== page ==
[UPDATE: Since writing this story, I’ve heard from an owner of a Marantz AV8805 processor who says it is due to receive an IMAX Enhanced firmware upgrade in October. The feature has even been listed on Marantz’s website. This raises hopes that IMAX Enhanced can be rolled out retrospectively to lots of other kit too – including, perhaps, Sony’s TVs. I’ll provide further updates as I get them. The original story continues below.]
Anyone who’s visited an IMAX cinema knows what a difference the format can make to the movie experience. Its huge format picture and cutting edge sound immerses you in the world of what you’re watching far more than a typical cinema set up. So AV fans will be excited to hear that IMAX is now turning its focus on the home cinema experience too.
The IMAX Corporation has just launched a new IMAX Enhanced Program that it claims ‘gives consumers access to the highest-quality image and sound experience for the home.’
The IMAX Enhanced Program is a new certification and licensing platform designed in conjunction with audio giant DTS that will cover both the hardware and software sides of the home AV world.
Its stated aim is to ‘make it easier for consumers to select the products and content that will deliver the highest-quality, sharpest 4K HDR images and immersive sound at home’ on AV devices that have been optimized to play digital re-mastered content as the filmmaker intended.
Given the Program’s scope, it’s reassuring to learn that it already has key signatories from both sides of the home entertainment industry: Sony Pictures and Paramount on the content side, and Sony Electronics and Sound United (owners of the Denon and Marantz brands) on the hardware side.
Any consumer electronics brands which want their TVs, AV receivers, sound systems and so on to be accepted into the IMAX Enhanced Program will need to design them so that they meet a prescribed set of audio and video performance standards, established by a certification committee of IMAX and DTS engineers, and Hollywood’s leading technical specialists.
So far some of this sounds pretty similar to the THX AV product certification program. There are, though, a couple of key differences. First, movies and content that want to be part of the IMAX Enhanced program will be digitally remastered by IMAX itself using its proprietary, ‘cutting edge’ post-production processes.
This could prove very welcome given the inconsistencies in approach and technical prowess that appear to exist across the wider 4K mastering world. Certainly IMAX claims that its IMAX Enhanced titles will boast more vibrant colors, greater contrast and sharper clarity, as well as reducing noise and grain under the filmmaker’s guidance to suit higher-brightness 4K HDR displays. These apparently enhanced visuals will, of course, be accompanied by ‘premium immersive sound’.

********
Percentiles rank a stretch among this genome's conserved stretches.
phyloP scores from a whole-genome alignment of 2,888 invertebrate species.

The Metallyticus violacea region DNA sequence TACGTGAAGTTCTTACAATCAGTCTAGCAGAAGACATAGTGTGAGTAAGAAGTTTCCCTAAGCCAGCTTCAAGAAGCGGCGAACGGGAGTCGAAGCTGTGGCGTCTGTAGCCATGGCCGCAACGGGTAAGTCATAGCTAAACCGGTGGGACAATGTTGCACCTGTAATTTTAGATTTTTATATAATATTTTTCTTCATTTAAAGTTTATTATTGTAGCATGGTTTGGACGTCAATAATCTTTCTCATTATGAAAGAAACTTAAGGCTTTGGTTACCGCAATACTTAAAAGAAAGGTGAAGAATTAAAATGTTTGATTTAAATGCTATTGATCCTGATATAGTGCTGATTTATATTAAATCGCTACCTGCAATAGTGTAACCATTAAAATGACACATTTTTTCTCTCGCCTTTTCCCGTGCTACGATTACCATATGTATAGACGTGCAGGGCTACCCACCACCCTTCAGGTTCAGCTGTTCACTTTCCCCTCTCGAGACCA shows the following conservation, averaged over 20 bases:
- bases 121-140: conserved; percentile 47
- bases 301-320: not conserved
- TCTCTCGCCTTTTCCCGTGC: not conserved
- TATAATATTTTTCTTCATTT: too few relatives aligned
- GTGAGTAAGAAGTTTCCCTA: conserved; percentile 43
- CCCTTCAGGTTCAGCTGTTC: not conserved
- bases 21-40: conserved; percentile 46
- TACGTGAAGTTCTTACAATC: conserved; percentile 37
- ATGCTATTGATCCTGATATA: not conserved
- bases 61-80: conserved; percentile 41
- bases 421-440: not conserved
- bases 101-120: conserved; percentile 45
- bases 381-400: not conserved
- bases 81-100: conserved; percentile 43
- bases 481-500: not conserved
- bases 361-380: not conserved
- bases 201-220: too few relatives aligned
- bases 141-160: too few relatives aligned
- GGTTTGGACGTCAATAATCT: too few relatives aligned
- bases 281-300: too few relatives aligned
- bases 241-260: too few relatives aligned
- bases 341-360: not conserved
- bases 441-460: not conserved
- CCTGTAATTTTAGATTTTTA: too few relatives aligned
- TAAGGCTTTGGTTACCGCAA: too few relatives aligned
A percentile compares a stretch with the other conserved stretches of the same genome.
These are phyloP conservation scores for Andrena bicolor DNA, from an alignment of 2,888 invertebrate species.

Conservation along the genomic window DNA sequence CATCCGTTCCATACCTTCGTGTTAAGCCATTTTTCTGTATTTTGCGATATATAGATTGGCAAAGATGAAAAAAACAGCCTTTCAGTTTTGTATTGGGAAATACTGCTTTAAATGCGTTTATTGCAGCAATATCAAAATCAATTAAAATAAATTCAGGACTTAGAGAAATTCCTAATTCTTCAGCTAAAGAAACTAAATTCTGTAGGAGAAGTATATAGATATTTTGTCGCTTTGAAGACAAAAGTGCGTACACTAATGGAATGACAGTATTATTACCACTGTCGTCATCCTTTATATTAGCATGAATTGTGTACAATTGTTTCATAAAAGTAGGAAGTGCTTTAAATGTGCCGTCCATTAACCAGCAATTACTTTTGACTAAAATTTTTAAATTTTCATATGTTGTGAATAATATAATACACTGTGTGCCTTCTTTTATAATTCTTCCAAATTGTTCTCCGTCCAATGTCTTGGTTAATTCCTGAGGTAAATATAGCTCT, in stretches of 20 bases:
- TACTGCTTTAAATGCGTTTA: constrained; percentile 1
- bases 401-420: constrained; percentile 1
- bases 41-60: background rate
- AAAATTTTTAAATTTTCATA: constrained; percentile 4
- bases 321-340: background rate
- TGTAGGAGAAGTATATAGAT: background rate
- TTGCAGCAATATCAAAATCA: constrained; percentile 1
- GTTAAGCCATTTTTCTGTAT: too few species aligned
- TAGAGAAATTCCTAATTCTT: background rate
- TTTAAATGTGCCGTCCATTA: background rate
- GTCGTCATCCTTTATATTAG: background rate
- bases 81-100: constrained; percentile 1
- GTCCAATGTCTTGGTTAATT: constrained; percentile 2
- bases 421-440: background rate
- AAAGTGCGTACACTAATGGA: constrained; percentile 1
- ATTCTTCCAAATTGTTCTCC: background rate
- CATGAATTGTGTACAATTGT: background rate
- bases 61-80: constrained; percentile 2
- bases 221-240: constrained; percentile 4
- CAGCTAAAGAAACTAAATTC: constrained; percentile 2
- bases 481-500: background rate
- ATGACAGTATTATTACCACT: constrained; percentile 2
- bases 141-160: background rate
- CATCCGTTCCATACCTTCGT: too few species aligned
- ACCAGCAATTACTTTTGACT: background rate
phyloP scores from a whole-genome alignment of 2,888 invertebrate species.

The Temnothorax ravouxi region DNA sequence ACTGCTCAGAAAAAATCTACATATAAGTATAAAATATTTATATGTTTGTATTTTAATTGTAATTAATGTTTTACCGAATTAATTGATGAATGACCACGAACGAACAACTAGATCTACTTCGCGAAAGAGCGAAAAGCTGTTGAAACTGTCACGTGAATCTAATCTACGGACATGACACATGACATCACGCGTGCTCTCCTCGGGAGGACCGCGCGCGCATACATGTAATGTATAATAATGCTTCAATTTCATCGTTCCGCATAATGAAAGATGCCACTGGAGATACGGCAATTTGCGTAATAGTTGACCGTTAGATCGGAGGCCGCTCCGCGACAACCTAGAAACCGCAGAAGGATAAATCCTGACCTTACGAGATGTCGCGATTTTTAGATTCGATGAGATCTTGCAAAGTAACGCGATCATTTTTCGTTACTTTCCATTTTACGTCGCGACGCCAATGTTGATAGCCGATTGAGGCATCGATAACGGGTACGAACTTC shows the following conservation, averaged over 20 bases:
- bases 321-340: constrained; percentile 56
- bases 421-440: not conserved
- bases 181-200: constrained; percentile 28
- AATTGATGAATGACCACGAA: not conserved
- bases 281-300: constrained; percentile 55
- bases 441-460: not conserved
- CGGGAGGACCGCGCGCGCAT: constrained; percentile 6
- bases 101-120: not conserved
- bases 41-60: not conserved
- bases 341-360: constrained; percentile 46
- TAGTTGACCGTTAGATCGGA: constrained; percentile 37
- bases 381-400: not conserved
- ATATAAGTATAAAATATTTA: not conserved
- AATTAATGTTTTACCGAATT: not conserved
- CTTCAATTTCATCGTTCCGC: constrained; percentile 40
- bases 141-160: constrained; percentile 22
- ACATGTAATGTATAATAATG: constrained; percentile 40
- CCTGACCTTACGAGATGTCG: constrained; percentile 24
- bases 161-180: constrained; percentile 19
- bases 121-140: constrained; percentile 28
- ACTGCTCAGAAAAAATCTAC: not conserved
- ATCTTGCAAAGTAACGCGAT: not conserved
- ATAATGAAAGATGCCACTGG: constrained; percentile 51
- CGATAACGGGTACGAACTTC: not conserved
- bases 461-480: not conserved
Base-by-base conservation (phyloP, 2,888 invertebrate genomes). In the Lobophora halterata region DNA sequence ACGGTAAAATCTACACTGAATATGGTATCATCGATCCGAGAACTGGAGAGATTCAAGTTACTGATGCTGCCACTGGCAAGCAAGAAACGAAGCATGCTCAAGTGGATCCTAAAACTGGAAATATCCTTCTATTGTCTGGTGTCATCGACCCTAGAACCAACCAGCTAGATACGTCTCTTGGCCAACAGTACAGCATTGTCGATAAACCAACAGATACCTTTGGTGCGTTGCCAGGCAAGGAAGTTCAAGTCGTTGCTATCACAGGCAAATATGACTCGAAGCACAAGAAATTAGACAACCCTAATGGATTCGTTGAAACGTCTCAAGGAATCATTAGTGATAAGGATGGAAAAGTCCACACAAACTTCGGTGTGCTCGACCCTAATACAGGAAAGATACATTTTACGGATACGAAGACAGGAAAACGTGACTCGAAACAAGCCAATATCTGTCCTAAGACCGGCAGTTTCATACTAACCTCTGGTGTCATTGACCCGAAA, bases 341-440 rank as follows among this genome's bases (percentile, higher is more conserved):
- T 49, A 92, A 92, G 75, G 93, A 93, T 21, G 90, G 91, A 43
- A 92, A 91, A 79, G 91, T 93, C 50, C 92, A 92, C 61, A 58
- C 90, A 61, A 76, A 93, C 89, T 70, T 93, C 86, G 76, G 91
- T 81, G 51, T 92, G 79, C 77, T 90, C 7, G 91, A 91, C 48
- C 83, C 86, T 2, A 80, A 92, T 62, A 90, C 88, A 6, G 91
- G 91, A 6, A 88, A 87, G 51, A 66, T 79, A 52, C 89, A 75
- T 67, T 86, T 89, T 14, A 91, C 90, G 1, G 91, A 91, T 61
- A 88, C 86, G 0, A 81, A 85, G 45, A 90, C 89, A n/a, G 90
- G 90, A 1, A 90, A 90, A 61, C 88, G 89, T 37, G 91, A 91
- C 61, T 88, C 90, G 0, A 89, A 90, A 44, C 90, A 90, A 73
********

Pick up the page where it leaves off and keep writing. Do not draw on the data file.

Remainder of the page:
The other intriguing and unique point about the IMAX Enhanced Program is that it will work to deliver more of the IMAX movie format’s expanded aspect ratio on home entertainment releases of films shot with IMAX cameras or specially formatted for IMAX theaters.
This will be exciting news to anyone who’s witnessed the spectacular picture quality IMAX resources can deliver on the occasional movies that have used them on previous Blu-ray and 4K Blu-ray releases. Check out, for instance, the majority of Dunkirk on 4K Blu-ray, some Disney 3D Blu-rays, and small sections of Star Trek and Star Trek: Into Darkness on 4K Blu-ray.
In fact, there’s even a change.org petition asking Disney to start offering IMAX footage on its 4K Blu-rays (as reported in this earlier story) following its failure to do so on its Star Wars and Marvel Studio releases to date.
IMAX Enhanced movies are set to appear on streaming platforms and 4K Blu-rays. It’s unclear at this point if there will be separate IMAX Enhanced and ‘regular’ 4K Blu-rays – though IMAX states that if you play an IMAX Enhanced movie on a non-IMAX TV, ‘you will still get the best possible version of the content, but it will not be optimized to deliver the same level of experience as watching or listening to it on an IMAX Enhanced device.’ I can imagine a few film fans, though, liking the idea of a new IMAX Enhanced release for Avengers: Infinity War on 4K Blu-ray if Disney decides to sign up to the Program.
On a similar note, different bits of IMAX Enhanced hardware will be designed to work to a high level independently of each other. But it’s only when running a full IMAX Enhanced eco system that you’ll get the maximum performance the program is designed to achieve.
I have to say that the new IMAX Enhanced Program runs the risk of further dividing and complicating an AV world for consumers who already have to get their heads around Dolby Vision, HDR10, HDR10+, HLG and THX. But I guess if the quality really is there, AV enthusiasts will likely buy into it.
There’s currently no word on when the first products (software or hardware) might appear, but as soon as I hear more I’ll provide an update on my Forbes feed.
If you found this story interesting, you might also like these:
‘Avengers: Infinity War’ 4K Blu-ray Set To Frustrate AV Fans
Marvel Film Fans Petition Disney To Give Them The Whole Picture
Hey Disney – Stop Getting Your Star Wars And Marvel Soundtracks Wrong
Dunkirk 4K Blu-ray Review: A Picture Quality Masterclass
Avengers: Infinity War 4K Blu-ray Review: A Galaxy Half Empty Kind Of Guy
Star Trek And Star Trek: Into Darkness 4K Blu-ray Reviews: The Final Disc Frontier?
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